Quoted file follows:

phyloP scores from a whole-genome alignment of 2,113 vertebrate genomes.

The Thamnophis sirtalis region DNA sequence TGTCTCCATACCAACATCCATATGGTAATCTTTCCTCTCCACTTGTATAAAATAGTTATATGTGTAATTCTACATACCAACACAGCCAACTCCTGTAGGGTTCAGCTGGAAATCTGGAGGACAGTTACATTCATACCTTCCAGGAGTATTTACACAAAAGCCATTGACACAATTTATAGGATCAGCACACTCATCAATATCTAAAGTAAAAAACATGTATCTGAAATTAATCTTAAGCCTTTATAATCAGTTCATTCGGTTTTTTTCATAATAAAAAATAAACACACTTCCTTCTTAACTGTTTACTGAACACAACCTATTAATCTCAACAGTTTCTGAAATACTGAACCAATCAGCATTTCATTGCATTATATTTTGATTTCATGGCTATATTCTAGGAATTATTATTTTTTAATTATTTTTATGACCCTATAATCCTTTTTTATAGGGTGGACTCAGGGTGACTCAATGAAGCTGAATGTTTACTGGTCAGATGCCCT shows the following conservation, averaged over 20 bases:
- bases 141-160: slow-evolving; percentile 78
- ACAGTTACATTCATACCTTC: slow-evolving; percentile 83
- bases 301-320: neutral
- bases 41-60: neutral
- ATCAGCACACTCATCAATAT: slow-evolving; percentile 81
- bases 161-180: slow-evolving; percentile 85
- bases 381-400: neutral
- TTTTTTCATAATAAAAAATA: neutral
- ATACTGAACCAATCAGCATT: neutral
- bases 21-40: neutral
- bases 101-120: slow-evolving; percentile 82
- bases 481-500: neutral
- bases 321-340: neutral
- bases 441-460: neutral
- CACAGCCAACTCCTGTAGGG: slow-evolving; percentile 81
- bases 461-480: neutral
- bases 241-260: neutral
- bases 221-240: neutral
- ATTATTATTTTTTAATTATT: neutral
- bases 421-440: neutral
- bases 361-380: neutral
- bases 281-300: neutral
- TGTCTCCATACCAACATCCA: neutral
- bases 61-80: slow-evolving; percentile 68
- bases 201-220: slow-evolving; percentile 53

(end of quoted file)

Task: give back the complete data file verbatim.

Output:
phyloP scores from a whole-genome alignment of 2,113 vertebrate genomes.

The Thamnophis sirtalis region DNA sequence TGTCTCCATACCAACATCCATATGGTAATCTTTCCTCTCCACTTGTATAAAATAGTTATATGTGTAATTCTACATACCAACACAGCCAACTCCTGTAGGGTTCAGCTGGAAATCTGGAGGACAGTTACATTCATACCTTCCAGGAGTATTTACACAAAAGCCATTGACACAATTTATAGGATCAGCACACTCATCAATATCTAAAGTAAAAAACATGTATCTGAAATTAATCTTAAGCCTTTATAATCAGTTCATTCGGTTTTTTTCATAATAAAAAATAAACACACTTCCTTCTTAACTGTTTACTGAACACAACCTATTAATCTCAACAGTTTCTGAAATACTGAACCAATCAGCATTTCATTGCATTATATTTTGATTTCATGGCTATATTCTAGGAATTATTATTTTTTAATTATTTTTATGACCCTATAATCCTTTTTTATAGGGTGGACTCAGGGTGACTCAATGAAGCTGAATGTTTACTGGTCAGATGCCCT shows the following conservation, averaged over 20 bases:
- bases 141-160: slow-evolving; percentile 78
- ACAGTTACATTCATACCTTC: slow-evolving; percentile 83
- bases 301-320: neutral
- bases 41-60: neutral
- ATCAGCACACTCATCAATAT: slow-evolving; percentile 81
- bases 161-180: slow-evolving; percentile 85
- bases 381-400: neutral
- TTTTTTCATAATAAAAAATA: neutral
- ATACTGAACCAATCAGCATT: neutral
- bases 21-40: neutral
- bases 101-120: slow-evolving; percentile 82
- bases 481-500: neutral
- bases 321-340: neutral
- bases 441-460: neutral
- CACAGCCAACTCCTGTAGGG: slow-evolving; percentile 81
- bases 461-480: neutral
- bases 241-260: neutral
- bases 221-240: neutral
- ATTATTATTTTTTAATTATT: neutral
- bases 421-440: neutral
- bases 361-380: neutral
- bases 281-300: neutral
- TGTCTCCATACCAACATCCA: neutral
- bases 61-80: slow-evolving; percentile 68
- bases 201-220: slow-evolving; percentile 53